Ryerson's Nadine Paul fights for a loose puck with York's Erin Cameron on Saturday.

Rams showing potential in sophomore season

Ryerson's women's hockey team already improving in it's second full season in the OUA

 

Ryerson’s assistant coach Michelle Janus talks about the improvements in the Rams women’s hockey program that is now in its sophmore season.Like many expansion teams, the Ryerson’s women’s hockey team had a dismal inaugural season winning one solitary game.

 

Like many expansion teams, the Ryerson women’s hockey team had a dismal inaugural season, winning just a solitary game.

However, just eight contests into their sophomore campaign the Rams are already showing signs of a dramatic improvement.

After averaging just shy of five goals against per game last season, that number has been cut to 3.86 in the early portion of this year.

On top of that; goal scoring is up, they’ve been competitive in every outing except two (against juggernauts Laurier and Queens), and the team has already surpassed last season’s win total.

“We’re quite impressed with the progress they’ve made as a team in the last two years. And certainly our goaltending has stepped up as well,” said assistant coach Michelle Janus. “A lot of big improvements over the last two years.”

A part of their success and development this year stems directly from the leaders in the Ryerson dressing room, according to Janus, who is filling in for head coach Lisa Haley who’s an assistant for Canada’s women’s national team playing in the Four Nations Cup in Finland.

“Our leadership is our strong hold of the team and we look to them to be the glue, especially with a young team like this.”

A part of that glue is captain, and fourth-year player Janella Brodett.

The Edmonton, Alta. native is a former ACHA all-star and national champion with the Lindenwood Lions. And it’s her experience and leadership that is more valuable to this young squad than goals, and assists.

A part of that is because the Rams are building for future success, as the team has stockpiled its roster with first and second-year players.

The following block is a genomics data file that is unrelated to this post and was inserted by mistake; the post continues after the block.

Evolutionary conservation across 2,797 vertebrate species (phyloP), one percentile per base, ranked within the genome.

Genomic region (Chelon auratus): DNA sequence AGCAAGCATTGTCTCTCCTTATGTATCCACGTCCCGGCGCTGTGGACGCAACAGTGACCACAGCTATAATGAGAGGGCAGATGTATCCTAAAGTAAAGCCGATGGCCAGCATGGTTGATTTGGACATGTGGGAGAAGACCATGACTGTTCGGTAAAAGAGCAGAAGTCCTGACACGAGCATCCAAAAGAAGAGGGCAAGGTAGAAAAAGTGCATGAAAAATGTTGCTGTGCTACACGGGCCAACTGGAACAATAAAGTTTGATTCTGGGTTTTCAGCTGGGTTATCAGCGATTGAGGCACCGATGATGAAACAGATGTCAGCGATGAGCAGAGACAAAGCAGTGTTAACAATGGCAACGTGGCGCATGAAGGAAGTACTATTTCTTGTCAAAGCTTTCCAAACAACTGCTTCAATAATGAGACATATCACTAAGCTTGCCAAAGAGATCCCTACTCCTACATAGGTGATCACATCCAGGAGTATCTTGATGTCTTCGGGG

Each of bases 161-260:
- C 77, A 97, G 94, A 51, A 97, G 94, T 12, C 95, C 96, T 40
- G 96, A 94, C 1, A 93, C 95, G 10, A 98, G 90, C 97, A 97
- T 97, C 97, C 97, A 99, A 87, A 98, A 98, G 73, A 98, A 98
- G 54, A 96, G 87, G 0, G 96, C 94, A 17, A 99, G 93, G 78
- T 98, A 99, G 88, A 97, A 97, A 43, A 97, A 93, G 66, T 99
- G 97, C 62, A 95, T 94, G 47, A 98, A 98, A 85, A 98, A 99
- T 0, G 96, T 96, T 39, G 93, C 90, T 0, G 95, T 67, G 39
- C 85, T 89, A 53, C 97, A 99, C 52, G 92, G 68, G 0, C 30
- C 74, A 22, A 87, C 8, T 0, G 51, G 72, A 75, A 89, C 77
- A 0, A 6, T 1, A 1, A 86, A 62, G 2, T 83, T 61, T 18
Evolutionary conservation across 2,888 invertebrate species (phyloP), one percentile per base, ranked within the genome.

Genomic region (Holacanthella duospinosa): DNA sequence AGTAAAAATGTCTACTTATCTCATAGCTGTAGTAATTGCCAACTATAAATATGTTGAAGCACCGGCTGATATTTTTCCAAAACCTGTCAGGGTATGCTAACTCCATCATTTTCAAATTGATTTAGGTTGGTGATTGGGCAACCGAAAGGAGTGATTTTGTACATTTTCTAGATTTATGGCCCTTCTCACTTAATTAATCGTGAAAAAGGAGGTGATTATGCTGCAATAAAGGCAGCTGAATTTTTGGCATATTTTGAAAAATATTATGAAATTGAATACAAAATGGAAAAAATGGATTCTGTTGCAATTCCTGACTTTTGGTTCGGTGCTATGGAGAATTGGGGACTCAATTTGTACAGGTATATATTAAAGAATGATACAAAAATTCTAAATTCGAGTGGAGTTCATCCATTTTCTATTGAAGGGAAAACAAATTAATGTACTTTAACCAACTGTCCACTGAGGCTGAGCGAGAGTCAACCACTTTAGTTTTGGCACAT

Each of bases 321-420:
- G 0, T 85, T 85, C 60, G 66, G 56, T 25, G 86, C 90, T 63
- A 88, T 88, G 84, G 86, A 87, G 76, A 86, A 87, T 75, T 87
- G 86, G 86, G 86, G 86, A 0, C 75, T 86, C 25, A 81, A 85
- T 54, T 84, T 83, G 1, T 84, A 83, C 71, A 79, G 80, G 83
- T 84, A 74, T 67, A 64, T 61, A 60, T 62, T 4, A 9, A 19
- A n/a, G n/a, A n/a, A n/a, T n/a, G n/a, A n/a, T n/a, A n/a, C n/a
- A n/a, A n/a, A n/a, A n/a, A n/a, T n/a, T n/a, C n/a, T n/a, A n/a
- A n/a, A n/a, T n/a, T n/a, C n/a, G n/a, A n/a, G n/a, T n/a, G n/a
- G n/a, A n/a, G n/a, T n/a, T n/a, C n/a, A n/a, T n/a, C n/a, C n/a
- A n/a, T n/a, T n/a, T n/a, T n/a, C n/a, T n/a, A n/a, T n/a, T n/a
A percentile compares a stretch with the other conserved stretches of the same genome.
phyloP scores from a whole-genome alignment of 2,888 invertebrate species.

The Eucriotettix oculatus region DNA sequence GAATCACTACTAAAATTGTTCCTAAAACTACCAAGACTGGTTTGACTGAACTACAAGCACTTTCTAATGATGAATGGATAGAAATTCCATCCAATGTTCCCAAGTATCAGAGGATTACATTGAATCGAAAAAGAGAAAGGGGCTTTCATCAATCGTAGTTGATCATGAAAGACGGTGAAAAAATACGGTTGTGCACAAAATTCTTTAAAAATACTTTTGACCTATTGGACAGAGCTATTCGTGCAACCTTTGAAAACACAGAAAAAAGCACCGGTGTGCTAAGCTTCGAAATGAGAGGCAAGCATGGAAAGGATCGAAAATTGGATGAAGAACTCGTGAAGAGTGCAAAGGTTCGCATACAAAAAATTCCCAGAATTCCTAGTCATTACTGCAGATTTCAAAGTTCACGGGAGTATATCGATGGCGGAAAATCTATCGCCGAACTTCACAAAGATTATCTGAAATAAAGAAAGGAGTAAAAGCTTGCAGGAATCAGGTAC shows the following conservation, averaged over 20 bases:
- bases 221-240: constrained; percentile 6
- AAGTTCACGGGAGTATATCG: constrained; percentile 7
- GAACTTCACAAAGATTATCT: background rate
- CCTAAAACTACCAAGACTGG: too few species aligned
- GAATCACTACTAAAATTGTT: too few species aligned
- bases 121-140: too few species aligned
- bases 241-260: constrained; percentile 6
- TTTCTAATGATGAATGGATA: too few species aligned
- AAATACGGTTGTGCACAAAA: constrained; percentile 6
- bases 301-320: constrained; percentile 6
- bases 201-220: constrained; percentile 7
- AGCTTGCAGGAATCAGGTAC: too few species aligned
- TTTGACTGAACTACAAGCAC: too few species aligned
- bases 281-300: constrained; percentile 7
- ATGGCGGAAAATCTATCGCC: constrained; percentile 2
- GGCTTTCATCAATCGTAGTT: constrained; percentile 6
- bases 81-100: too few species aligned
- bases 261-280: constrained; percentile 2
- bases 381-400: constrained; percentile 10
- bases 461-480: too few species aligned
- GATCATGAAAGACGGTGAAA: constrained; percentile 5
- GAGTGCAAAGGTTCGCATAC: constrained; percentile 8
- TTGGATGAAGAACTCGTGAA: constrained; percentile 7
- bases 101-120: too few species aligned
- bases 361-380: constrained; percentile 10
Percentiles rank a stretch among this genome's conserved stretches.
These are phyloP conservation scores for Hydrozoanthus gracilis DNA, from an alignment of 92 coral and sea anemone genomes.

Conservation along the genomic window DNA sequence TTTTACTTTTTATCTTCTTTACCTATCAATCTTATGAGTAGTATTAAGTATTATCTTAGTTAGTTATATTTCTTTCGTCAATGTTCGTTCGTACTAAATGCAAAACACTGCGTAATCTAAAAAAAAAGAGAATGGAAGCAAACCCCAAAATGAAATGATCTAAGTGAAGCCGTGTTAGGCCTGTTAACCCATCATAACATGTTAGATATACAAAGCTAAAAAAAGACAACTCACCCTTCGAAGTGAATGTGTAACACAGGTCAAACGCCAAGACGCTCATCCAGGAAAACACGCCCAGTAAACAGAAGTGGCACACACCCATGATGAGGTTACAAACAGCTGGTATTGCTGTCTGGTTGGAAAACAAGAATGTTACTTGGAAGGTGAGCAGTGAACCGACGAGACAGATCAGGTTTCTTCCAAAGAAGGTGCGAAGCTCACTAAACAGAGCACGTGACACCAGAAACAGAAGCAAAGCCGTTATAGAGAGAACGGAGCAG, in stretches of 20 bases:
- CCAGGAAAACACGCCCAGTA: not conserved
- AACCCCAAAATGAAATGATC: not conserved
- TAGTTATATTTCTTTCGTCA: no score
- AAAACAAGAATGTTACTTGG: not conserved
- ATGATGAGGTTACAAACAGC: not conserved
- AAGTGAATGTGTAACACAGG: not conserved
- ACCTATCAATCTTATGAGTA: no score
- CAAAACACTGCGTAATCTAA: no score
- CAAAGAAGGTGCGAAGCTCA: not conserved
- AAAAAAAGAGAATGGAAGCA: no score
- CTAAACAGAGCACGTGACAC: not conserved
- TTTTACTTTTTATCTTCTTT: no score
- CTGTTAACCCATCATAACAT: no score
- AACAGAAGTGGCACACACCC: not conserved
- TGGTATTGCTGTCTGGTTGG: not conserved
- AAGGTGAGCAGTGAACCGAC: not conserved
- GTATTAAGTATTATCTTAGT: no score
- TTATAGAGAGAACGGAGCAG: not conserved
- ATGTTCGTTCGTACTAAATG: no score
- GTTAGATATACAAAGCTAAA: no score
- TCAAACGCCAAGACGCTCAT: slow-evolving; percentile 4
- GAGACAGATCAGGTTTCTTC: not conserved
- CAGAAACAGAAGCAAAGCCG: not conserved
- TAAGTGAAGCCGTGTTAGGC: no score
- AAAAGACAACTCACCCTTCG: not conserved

Of the 23 athletes on the roster, 18 are either a freshman or a sophmore.

As a result, harnessing the squad’s potential talent partially falls on the shoulders of veterans like Brodett.

Because of this however, both players and coaching staff alike know that they must tamper their expectations for a team just entering the league.

“I expect it (this season) to be a bit of a rollercoaster. We’re going to have good games, and we’re going to have bad games and that’s just the characteristics of a young team.

“They’re still young, a little immature as far as playing sense goes … but if they can look past some of the bad moments then they’re going look to improve again next season,” said Janus.

That’s because the Rams are investing heavily in potential.

Among them are rookies Emily Popelar and Brianna Tremblay according to the assistant coach.

Tremblay already leads the team in GAA and save percentage while Popelar is still searching for her first goal on the season; but it’s about potential.

And both of these freshmen have lots of it.

While they are expecting their share of losses; “the good games are going to be really good” according to Janus.

And although improvements are already noticeable this season, it’s the long-term investments that the Rams are hoping will really pay off.

 

Ryerson’s assistant coach Michelle Janus talks about the improvements in the Rams women’s hockey program that is now in its sophmore season.